In this study we use data on subjective well being and migration of family
members in Cuenca, one of Ecuador's largest cities, to examine the impact of migration
on the happiness of the family left behind. While a cursory examination of the
data suggests that the heads of households that have experienced the migration of
one or more family members are less happy, a more careful analysis reveals otherwise.
Households that have been impacted by migration express equal levels of happiness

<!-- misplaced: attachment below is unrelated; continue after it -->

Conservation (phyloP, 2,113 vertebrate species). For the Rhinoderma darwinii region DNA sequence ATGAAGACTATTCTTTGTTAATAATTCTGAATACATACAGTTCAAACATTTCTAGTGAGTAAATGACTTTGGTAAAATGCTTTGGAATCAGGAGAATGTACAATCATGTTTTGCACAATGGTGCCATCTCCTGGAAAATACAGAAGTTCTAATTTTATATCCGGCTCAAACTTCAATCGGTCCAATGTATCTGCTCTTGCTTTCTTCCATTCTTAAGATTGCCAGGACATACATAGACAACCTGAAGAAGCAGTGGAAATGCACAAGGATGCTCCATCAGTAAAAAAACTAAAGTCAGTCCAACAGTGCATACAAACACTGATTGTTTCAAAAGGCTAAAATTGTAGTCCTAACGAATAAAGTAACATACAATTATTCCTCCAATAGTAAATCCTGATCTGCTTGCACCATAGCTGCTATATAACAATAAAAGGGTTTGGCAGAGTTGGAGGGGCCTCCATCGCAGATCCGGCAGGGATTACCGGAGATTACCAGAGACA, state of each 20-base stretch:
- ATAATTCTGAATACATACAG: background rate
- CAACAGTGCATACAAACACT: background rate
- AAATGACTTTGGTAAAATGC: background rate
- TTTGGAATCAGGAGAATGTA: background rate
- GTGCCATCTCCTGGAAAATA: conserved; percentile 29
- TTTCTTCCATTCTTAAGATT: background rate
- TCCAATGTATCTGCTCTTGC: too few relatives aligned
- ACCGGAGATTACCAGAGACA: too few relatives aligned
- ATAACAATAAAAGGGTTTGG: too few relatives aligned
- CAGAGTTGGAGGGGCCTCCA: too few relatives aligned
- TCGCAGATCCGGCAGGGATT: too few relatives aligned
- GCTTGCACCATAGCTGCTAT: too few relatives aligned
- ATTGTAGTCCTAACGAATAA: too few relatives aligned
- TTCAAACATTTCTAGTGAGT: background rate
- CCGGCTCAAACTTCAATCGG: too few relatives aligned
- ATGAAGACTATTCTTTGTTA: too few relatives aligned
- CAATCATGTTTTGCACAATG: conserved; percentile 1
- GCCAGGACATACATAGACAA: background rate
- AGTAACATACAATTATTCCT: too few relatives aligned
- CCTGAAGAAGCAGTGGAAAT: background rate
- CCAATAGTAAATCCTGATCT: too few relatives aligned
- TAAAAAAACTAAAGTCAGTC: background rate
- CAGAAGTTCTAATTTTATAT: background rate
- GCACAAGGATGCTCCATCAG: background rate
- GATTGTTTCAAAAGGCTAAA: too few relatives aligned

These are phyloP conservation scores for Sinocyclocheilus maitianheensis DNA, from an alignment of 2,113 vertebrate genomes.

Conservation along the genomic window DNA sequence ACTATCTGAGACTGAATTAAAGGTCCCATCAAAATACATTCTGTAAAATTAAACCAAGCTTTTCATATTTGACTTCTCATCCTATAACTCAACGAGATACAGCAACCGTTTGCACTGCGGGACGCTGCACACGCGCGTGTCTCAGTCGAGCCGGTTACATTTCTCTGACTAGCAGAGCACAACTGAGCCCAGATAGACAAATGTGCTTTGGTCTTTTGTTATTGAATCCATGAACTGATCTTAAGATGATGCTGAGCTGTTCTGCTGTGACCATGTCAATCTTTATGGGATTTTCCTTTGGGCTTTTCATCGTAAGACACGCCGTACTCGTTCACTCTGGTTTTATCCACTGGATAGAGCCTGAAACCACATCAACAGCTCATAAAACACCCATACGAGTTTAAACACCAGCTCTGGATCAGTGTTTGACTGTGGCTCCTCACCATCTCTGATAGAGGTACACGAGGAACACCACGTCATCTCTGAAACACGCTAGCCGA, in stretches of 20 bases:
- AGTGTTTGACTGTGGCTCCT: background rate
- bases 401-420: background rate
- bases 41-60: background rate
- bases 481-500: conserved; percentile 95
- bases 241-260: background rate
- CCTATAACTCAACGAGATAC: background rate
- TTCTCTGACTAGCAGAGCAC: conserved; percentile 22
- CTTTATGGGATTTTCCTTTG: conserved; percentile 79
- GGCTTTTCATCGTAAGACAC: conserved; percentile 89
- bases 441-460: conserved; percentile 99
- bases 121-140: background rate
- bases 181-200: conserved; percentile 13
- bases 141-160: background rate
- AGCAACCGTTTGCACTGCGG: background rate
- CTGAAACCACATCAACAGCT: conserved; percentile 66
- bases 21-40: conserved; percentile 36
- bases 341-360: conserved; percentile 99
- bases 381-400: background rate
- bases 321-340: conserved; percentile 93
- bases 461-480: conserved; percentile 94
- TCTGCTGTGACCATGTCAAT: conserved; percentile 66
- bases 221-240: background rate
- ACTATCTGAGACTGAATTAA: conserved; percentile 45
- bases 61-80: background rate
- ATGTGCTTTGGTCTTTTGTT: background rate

as those households that have not been affected by migration. One plausible
explanation for our finding is that the remittances that households receive following
the migration of loved ones counteract the downsides to family emigration.
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